Correlation is a technique that helps to identify if there is a relationship between two sets of data (typically an input and output of a process). Nb: It’s important to remember that Correlation helps to establish if a mathematical relationship exists, but this doesn’t necessarily mean that a causal relationship exists – a subject for a future newsletter!
Picture of different correlations

The first step of Correlation is to use a graphical technique – the scatter plot – to investigate whether there appears to be a correlation. Consider the following scatter plots shown on the right. Do you think they demonstrate a correlation?

Generally, we’re looking for two aspects when considering if a scatter plot demonstrates a correlation:

1) The angle of the slope (if any) – an upward slope indicates a direct relationship between the input and output, and a downward slope indicates an inverse relationship.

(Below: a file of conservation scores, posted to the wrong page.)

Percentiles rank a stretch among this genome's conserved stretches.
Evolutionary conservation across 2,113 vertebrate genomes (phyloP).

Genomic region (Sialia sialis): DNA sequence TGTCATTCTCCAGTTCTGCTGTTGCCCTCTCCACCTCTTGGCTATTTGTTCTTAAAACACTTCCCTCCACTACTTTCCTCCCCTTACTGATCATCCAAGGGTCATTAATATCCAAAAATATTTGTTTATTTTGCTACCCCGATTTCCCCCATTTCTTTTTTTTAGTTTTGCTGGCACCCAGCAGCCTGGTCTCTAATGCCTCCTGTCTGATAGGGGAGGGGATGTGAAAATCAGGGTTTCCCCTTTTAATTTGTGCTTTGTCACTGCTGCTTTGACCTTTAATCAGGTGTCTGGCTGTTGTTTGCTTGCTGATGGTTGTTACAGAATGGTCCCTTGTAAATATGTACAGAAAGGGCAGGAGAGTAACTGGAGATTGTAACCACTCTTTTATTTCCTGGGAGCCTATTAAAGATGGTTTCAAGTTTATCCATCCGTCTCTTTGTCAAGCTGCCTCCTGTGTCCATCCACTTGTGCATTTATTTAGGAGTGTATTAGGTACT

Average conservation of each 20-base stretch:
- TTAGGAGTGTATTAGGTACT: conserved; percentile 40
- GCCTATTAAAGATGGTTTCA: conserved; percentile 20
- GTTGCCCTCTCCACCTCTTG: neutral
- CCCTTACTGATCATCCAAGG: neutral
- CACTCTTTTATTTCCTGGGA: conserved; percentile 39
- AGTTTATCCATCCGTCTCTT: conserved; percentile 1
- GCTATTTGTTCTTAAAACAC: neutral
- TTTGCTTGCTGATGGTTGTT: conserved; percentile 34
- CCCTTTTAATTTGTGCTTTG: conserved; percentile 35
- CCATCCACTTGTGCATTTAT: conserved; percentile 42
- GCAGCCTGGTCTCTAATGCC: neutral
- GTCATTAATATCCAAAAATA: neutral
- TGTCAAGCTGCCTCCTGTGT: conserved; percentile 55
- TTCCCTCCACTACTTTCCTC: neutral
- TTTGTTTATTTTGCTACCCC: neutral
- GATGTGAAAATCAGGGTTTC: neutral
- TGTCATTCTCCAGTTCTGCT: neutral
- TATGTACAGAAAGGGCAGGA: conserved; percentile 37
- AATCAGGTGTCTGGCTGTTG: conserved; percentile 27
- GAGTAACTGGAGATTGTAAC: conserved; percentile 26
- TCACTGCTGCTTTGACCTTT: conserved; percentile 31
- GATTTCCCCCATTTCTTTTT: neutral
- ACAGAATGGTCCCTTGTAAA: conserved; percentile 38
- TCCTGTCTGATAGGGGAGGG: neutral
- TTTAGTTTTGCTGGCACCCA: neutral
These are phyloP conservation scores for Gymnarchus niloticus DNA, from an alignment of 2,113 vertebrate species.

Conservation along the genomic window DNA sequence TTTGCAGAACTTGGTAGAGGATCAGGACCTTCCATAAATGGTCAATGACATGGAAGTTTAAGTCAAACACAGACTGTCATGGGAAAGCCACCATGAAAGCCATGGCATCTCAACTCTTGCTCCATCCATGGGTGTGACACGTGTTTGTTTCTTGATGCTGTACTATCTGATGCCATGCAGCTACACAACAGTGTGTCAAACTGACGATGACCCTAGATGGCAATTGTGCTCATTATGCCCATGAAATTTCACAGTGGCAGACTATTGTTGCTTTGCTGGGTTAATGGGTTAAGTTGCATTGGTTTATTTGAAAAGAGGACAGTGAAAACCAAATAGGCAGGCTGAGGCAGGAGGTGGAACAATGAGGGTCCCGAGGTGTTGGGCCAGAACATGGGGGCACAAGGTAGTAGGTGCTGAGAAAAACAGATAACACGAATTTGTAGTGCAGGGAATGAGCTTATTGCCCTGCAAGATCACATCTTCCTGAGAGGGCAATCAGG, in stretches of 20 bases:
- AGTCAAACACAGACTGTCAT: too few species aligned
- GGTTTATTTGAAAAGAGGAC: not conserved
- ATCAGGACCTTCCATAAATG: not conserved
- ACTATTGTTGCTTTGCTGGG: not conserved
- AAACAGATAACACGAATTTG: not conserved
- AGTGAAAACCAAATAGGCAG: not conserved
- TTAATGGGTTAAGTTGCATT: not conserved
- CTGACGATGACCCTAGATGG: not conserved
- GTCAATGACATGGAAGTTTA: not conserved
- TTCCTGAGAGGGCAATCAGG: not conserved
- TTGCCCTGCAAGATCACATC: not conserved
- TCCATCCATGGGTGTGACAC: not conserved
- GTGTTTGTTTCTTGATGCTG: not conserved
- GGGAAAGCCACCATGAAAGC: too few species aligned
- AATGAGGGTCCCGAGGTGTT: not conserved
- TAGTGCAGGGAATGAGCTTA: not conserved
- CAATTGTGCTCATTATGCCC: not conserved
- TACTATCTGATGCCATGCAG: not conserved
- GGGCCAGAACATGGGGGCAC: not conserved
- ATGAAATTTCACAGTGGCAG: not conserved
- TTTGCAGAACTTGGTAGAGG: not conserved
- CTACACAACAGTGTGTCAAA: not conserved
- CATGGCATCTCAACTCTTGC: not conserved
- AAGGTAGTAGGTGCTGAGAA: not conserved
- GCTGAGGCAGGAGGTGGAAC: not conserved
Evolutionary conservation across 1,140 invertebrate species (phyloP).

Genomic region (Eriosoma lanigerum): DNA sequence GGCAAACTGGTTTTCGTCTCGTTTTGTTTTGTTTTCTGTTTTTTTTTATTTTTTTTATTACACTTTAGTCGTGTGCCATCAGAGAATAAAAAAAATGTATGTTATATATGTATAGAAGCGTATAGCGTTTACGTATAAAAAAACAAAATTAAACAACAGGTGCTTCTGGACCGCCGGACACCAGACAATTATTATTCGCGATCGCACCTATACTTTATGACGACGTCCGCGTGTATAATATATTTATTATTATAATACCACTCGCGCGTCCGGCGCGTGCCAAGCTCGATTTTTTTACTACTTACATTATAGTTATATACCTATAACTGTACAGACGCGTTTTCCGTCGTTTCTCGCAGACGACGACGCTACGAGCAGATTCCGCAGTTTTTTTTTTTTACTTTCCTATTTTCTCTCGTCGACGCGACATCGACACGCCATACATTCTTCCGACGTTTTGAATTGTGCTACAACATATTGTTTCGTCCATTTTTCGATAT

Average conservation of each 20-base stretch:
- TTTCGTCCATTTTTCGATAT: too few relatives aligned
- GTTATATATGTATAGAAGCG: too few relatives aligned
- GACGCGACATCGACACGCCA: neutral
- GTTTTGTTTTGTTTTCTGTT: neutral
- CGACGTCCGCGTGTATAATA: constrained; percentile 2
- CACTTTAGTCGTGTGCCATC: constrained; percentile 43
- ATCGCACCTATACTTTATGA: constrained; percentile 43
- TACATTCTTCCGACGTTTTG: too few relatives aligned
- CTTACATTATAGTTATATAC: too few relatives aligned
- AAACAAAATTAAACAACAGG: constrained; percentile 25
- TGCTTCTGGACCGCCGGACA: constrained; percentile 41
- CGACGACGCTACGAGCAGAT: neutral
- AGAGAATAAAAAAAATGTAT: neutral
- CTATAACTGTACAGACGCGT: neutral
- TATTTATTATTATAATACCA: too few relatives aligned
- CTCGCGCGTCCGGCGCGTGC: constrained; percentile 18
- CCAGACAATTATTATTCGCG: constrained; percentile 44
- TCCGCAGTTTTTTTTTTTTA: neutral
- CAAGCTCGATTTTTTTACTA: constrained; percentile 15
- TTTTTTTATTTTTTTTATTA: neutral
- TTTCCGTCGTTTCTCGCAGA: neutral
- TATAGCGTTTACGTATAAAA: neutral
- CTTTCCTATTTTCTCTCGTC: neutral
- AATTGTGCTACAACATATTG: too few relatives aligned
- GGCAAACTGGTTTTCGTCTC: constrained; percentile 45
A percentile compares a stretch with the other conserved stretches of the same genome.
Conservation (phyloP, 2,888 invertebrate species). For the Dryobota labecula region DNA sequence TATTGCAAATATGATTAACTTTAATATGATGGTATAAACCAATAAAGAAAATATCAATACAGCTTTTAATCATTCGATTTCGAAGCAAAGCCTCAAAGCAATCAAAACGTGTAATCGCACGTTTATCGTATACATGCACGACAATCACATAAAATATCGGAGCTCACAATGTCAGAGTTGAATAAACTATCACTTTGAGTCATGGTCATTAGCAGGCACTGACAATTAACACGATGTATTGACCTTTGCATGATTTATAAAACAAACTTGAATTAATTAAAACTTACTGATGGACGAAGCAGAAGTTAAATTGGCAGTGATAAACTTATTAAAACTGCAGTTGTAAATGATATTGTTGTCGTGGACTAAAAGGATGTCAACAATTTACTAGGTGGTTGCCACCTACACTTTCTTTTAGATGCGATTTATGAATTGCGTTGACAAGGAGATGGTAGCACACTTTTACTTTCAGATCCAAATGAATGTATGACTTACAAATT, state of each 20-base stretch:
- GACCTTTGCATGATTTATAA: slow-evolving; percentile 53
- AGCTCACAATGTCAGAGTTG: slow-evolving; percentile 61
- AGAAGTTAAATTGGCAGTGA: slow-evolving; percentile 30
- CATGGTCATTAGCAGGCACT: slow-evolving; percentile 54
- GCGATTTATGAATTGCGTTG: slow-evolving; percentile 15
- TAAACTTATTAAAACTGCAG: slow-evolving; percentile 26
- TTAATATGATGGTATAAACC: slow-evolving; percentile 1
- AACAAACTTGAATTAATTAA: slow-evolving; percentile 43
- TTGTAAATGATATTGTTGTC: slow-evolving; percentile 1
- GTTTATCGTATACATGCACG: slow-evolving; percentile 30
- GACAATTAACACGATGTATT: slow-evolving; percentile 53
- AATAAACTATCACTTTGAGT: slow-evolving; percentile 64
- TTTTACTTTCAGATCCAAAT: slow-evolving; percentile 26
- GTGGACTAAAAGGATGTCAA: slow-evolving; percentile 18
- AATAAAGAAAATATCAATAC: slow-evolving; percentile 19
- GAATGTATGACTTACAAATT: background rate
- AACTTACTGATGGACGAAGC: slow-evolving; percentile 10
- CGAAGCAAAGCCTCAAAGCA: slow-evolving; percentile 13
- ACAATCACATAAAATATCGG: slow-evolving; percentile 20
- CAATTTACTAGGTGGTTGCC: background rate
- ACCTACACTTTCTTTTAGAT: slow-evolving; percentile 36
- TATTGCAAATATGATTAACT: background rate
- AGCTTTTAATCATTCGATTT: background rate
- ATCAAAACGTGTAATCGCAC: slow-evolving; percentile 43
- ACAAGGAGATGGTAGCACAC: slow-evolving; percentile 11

2) The degree to which the points are tightly clustered – the tighter the clustering of the points, the stronger the (mathematical) relationship between the input and output.

So, what is the Pearson Coefficient?

The Pearson Coefficient (r) aims to quantify the relationship that you can see on a scatter plot. It ranges from -1.0 to +1.0, where:

-1.0 is a very strong inverse relationship
0 indicates no relationship
+1.0 is a very strong direct relationship

In addition, Minitab also calculates a p-value that indicates if the Pearson Coefficient is statistically significant, which is discussed in a separate article.